It’s difficult to say. The Baseball Hall of Fame leaves their criteria intentionally vague. It gives no guidance for how much focus should be on playing record and contributions to a player’s team(s) versus the more morals-based criteria. One of the common arguments against holding out Barry Bonds or, for that matter, Pete Rose is that the Hall already welcomes one of baseball’s most famous jerks in Ty Cobb. The man was a bigot, attacked fans, and may have even killed a guy. He was also one of the game’s best players. Where do we draw the line? Should a line even exist? Should we only focus on what was done on the field and in baseball versus how positive or negative the person led his life?
I think it’s impossible to ignore the morals of a player. That said, I also think it should only really matter when considering a player who is truly borderline. Do you believe Murphy’s numbers are borderline? If so, the person that he is might push the vote the right way. On the other hand, a player whose numbers are borderline, but is also connected to PEDs or spent his career as an aloof jackass might not be worth your vote.
Time Changes Everything
One thing I did want to mention before I re-evaluate my opinion is related to the tweet that prompted me to expand my thoughts on this subject. I said that I didn’t see Murphy as a Hall of Famer versus Andruw Jones and that, “I imagine if you didn’t grow up in the 80’s a Braves fan – I didn’t – that belief is more common.” I believe this is an important difference between those who believe Murphy should be in the Hall of Fame and those who don’t.
Having lived in Virginia my whole life, I happily admit to being a bandwagon fan who began to watch the Braves in 1991. I was just eight when that season began and my father, who had divorced my mother, had me every other week. Unlike my mother, my dad had cable which meant he had TBS. He also had WGN, but I really didn’t like Harry Carey as a child. I was beginning to get to the point in my childhood where I could sit down and watch a game and the Braves were a very exciting team to watch. One of my fondest memories was that we would often get the “Big Foot” pizza from Little Caesars, turn on WCW Saturday Night, and then watch the Braves game after.
My father passed away in 1994 and watching Braves games took on a new meaning for me. But as much as I loved the Braves, I never saw Murphy play as a Brave. I didn’t grow up in the Atlanta or Southeast culture. While the ’95 Series meant the world to me, it wasn’t because of decades of losing but because it reminded me of my father and how sad it was that he was not there to enjoy this moment. Murphy was just a baseball card in my mind for a number of years until the internet entered my life and I learned how to use baseball-reference and then Fangraphs. For many my age and older, Murphy was the Braves. Some, like Josh, argue that “Dale Murphy was baseball during the 1980’s.”
I turned seven in August of 1989. I didn’t have a father telling me about Murphy and what he meant. To me, I look at Murphy’s numbers from more of a vacuum than those that watched him and wished that Murphy would get one more at-bat in any given game because he was the difference maker for the Braves during the darkest of years.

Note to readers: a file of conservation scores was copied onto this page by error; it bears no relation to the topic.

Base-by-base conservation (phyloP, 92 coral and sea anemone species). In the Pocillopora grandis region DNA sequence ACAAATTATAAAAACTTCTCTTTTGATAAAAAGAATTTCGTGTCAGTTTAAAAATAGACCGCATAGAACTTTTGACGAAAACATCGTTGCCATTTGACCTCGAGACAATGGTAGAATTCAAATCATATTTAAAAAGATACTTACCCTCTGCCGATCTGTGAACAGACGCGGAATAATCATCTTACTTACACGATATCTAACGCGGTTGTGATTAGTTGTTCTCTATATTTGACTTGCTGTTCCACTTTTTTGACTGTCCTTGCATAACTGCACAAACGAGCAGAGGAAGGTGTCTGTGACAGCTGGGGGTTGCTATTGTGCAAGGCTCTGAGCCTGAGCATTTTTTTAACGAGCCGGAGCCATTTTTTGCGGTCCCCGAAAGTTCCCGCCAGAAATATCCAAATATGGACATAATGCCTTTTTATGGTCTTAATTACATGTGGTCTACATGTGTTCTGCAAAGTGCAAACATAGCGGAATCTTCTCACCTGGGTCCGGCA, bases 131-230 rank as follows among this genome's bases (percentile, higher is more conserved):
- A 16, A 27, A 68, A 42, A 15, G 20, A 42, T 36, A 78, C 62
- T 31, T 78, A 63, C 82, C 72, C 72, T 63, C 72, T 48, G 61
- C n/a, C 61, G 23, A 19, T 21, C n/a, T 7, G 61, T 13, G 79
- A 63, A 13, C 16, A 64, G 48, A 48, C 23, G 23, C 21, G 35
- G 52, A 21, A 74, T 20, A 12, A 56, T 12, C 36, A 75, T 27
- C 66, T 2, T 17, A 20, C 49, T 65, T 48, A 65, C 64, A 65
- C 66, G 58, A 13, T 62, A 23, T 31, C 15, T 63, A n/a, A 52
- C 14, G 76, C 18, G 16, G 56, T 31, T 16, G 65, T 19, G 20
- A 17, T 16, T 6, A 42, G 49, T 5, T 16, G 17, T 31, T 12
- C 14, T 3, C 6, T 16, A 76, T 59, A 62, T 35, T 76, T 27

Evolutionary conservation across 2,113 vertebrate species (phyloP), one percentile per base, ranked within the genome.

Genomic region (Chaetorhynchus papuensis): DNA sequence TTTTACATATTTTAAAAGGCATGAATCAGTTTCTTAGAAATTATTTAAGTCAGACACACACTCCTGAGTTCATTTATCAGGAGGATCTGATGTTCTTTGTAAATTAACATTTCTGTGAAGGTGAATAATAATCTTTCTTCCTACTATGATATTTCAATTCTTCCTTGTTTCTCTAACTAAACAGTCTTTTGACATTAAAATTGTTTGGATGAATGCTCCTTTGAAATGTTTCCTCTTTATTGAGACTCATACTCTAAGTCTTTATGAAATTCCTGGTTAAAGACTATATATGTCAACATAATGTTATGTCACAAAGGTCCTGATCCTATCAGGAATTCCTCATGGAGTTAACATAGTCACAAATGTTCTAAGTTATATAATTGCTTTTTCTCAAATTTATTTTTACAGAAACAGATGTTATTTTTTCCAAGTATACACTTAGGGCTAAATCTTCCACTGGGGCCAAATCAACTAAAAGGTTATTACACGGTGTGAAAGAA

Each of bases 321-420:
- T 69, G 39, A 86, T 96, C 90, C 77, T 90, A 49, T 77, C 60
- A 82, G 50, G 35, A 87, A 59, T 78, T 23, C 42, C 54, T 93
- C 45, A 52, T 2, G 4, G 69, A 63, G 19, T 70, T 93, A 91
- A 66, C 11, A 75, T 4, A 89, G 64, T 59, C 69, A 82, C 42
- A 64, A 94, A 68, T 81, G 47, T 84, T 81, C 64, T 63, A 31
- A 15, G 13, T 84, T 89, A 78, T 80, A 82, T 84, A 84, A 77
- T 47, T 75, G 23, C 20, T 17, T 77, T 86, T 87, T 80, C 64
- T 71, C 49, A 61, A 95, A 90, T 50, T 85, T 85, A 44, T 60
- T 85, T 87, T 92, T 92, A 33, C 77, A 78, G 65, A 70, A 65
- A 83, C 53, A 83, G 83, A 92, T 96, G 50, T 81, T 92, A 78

I’ve attempted to bring together a collection of information to help either confirm my thoughts or change them. Was Murphy one of the best hitters during the 80’s? That’s subjective, but I wouldn’t say he was an elite hitter during the entirety of the 80’s or any other ten-year period you choose. He was, however, an elite hitter for his position. His peak was tremendous. Murphy won two MVPs and there is a chance he’ll continue to be one of two multiple MVP winners not tainted by PEDs who won’t be elected to the Hall of Fame. Playing in Atlanta versus a more baseball-hungry city like Boston or New York probably affected his vote totals, but his numbers are also better for playing in Atlanta. Murphy was one of the best people in baseball – especially during a time in which cocaine was making new addicts of several great ballplayers.
Certainly, it would seem foolish to think my age, the time I began to follow the Braves, and my geographic location doesn’t play a role, either. Much like I would argue that it does play a role for many on the “Murph 4 HOF” side.
However, I’m still a “no” for Murphy. I said it before, but I just don’t see it. As good of a hitter as he was, I can point to several others who aren’t in the Hall of Fame but were better hitters. He was awarded as one of the game’s best hitters, but his peak wasn’t accompanied by a number of productive years. To be clear, his peak is Hall of Fame-quality – only Rickey Henderson was a better outfielder during that time. For me, though, his peak just isn’t enough to get my support all by itself. Great player, great person, but just short on getting to the bubble where I consider whether his high morals should push him over the edge.
I’m sure many of you will disagree with me. Keep it civil, but I welcome your thoughts.